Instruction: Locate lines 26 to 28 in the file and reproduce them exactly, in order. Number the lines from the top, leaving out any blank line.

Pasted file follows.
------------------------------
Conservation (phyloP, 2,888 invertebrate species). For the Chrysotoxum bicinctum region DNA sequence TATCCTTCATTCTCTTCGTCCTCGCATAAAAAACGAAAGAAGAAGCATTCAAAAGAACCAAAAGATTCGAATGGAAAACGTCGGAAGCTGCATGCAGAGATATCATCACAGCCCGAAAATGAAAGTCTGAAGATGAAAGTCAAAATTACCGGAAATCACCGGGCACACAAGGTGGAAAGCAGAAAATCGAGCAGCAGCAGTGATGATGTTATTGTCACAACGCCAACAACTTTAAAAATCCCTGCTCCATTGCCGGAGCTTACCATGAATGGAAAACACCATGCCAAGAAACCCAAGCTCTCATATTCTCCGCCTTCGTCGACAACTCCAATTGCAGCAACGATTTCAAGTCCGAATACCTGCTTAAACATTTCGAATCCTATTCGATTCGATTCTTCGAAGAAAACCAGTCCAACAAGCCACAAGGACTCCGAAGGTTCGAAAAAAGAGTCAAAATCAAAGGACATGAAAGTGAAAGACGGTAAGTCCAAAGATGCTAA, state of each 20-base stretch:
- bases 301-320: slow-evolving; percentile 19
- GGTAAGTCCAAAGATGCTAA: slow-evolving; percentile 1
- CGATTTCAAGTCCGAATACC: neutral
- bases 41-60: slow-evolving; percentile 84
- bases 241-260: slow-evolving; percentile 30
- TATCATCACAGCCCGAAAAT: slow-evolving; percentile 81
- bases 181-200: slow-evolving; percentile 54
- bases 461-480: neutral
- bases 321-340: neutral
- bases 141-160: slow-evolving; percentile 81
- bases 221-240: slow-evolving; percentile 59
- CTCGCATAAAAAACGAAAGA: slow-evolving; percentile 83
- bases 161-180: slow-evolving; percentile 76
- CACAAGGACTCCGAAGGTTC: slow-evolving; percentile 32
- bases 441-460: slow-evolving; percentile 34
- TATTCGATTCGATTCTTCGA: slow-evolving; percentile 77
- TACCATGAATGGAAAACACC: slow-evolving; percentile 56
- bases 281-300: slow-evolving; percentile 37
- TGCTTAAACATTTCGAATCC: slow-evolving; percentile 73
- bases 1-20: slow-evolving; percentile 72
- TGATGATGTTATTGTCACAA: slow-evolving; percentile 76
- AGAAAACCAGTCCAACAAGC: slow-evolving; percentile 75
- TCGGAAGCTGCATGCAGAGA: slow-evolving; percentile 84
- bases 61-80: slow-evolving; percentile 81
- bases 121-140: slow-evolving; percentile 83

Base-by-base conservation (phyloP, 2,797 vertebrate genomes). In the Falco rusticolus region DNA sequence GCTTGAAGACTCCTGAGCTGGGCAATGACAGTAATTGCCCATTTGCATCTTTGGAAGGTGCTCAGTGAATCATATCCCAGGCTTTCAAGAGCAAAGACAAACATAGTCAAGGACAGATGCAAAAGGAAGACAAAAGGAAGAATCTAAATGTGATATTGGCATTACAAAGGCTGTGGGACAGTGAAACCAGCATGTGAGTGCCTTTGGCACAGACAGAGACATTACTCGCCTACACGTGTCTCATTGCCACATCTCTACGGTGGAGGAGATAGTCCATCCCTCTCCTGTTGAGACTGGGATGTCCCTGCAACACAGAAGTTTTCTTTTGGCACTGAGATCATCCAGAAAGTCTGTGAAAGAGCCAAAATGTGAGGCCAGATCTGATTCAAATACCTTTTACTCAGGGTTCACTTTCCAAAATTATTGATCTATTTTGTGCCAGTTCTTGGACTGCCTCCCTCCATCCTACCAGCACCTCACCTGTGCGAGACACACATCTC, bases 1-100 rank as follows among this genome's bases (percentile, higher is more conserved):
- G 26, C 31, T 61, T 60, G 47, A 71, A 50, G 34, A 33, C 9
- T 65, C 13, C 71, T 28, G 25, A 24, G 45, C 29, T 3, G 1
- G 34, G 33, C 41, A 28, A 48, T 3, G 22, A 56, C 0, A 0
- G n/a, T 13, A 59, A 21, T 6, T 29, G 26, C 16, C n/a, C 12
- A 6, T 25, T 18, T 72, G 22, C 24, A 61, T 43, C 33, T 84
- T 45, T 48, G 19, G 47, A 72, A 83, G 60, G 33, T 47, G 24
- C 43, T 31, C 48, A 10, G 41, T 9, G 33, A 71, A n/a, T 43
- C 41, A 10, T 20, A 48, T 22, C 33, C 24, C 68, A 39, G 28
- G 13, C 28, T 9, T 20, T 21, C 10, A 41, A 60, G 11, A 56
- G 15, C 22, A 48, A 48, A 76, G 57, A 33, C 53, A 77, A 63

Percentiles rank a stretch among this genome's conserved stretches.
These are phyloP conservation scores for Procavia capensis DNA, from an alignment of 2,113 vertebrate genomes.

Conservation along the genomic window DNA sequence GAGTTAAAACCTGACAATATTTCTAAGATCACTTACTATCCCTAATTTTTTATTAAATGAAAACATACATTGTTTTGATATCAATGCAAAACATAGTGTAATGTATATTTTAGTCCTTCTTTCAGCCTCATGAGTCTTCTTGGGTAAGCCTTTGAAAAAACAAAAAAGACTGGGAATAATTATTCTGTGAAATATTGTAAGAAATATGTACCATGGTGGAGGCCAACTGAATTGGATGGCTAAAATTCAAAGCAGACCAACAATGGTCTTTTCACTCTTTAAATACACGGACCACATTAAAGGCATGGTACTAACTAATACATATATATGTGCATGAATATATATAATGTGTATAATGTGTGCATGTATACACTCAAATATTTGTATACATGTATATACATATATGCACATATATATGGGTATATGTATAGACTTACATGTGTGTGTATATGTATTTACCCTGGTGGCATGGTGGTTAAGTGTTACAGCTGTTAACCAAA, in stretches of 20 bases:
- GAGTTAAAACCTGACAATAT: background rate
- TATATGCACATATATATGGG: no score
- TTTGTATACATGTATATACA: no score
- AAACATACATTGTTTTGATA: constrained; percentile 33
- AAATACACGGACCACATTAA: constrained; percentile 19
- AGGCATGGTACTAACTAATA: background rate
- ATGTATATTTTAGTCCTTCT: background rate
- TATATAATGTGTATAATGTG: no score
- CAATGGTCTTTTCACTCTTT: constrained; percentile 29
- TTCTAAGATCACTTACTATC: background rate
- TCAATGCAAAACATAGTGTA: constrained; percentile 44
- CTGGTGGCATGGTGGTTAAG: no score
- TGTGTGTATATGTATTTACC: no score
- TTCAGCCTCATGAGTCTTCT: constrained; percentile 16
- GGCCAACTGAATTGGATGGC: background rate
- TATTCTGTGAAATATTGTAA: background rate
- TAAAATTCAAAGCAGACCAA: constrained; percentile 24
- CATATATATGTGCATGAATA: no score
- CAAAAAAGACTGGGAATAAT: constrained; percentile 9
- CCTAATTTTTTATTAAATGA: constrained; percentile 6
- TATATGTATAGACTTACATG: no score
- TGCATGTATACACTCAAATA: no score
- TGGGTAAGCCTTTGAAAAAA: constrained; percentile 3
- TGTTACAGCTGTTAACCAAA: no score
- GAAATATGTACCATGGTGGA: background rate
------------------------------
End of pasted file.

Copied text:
- bases 121-140: slow-evolving; percentile 83

Base-by-base conservation (phyloP, 2,797 vertebrate genomes). In the Falco rusticolus region DNA sequence GCTTGAAGACTCCTGAGCTGGGCAATGACAGTAATTGCCCATTTGCATCTTTGGAAGGTGCTCAGTGAATCATATCCCAGGCTTTCAAGAGCAAAGACAAACATAGTCAAGGACAGATGCAAAAGGAAGACAAAAGGAAGAATCTAAATGTGATATTGGCATTACAAAGGCTGTGGGACAGTGAAACCAGCATGTGAGTGCCTTTGGCACAGACAGAGACATTACTCGCCTACACGTGTCTCATTGCCACATCTCTACGGTGGAGGAGATAGTCCATCCCTCTCCTGTTGAGACTGGGATGTCCCTGCAACACAGAAGTTTTCTTTTGGCACTGAGATCATCCAGAAAGTCTGTGAAAGAGCCAAAATGTGAGGCCAGATCTGATTCAAATACCTTTTACTCAGGGTTCACTTTCCAAAATTATTGATCTATTTTGTGCCAGTTCTTGGACTGCCTCCCTCCATCCTACCAGCACCTCACCTGTGCGAGACACACATCTC, bases 1-100 rank as follows among this genome's bases (percentile, higher is more conserved):
- G 26, C 31, T 61, T 60, G 47, A 71, A 50, G 34, A 33, C 9